The Rufiji River flows through one of Africa's greatest wilderness areas, Selous Game Reserve, where it ensures the survival of some of the greatest concentrations of animals in Africa.
© Sundowners at Rufiji River Camp
The parks and reserves of Southern Tanzania have long been looked upon as the 'little brother' of the legendary northern wildlife areas and tourist attractions of the country such as Serengeti, Ngorongoro and Kilimanjaro, but today this is all changing as more and more people realize the incredible diversity and wildness of the south. And central to all this is Selous Game Reserve and the Rufiji River that provides the lifeline for the park.
Battleships and World War on the Rufiji
The Rufiji River is not only an attraction for the millions of animals in Selous Game Reserve but has also played a huge role in the fortunes of humanity through the centuries. The navigable Rufiji Delta is home to the largest mangrove forests in the world, and it was these forests that allowed the German super battleship, the 'Konigsberg'
, to stay under cover whilst wreaking havoc on British ships in the Indian Ocean during the First World War. It was only the intervention, and bush skills, of a legendary hunter, JP Pretorius that finally brought the reign of destruction to an end.
Pretorius, whose knowledge of the Rufiji Delta was second to none, spent weeks looking for the ship and when he finally located it he called in the British forces in to destroy it.
Lifeline of the Selous
The Selous Game Reserve, named after the legendary African Adventurer Courtney Selous, is the world's largest game reserve and one of the wildest big game areas on the continent. In fact Selous is buried in the park, having been shot by a sniper during the war and his grave is still visible.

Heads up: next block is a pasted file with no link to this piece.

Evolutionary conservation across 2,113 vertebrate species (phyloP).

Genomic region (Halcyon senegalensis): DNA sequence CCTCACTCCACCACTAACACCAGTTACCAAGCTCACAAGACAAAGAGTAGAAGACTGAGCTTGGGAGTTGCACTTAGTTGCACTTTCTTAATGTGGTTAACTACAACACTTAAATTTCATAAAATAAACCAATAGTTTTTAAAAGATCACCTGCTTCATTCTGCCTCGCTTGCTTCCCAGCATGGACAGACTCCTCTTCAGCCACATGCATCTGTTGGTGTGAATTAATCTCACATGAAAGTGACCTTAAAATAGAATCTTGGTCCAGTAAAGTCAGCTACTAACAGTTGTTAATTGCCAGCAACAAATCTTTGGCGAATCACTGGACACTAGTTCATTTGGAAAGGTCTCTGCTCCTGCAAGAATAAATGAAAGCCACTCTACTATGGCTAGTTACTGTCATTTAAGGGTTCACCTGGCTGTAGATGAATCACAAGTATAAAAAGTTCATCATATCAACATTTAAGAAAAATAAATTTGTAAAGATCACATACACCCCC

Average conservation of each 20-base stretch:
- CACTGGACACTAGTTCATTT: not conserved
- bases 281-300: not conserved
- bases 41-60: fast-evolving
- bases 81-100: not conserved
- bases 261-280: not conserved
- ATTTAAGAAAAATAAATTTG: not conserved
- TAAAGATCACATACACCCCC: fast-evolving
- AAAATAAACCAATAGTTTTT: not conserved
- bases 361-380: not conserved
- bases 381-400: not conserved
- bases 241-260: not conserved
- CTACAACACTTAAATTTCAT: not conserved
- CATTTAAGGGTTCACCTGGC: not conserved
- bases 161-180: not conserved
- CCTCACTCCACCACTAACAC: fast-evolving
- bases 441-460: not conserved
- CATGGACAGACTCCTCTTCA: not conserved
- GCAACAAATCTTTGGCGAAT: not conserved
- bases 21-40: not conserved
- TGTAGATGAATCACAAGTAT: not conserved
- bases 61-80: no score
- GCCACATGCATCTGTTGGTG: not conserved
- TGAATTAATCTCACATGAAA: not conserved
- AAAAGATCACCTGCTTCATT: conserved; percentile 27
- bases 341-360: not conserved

The wildlife of Selous is prolific and the park has recovered from the mass poaching of the 1980's where tens of thousands of animals were killed. Today it is one of the most sought after safari experiences - and the Rufiji River lies at its heart.
Visitors to Selous experience the river on game drives and on boat excursions, with meals often served on the sandy banks of the river. All the big game species of Tanzania can be seen in Selous and in fact the area is known for its numerous sub-species that only occur in the reserve. Species like the Nyassa or White Bearded Wildebeest are found in the reserve.
Equally Famous Tributaries
©River Safari at Rufiji River Camp
The major tributary of the Rufiji is the Great Ruaha River which is the lifeline for another of Southern Tanzania's great parks, Ruaha. Although still the focal feature of Ruaha the river has suffered from exploitation in the form of cultivation, which has resulted in an annual drying in the past twenty years. This has also affected the flow of the Rufiji, but despite this the two rivers are still lifelines for their respective parks.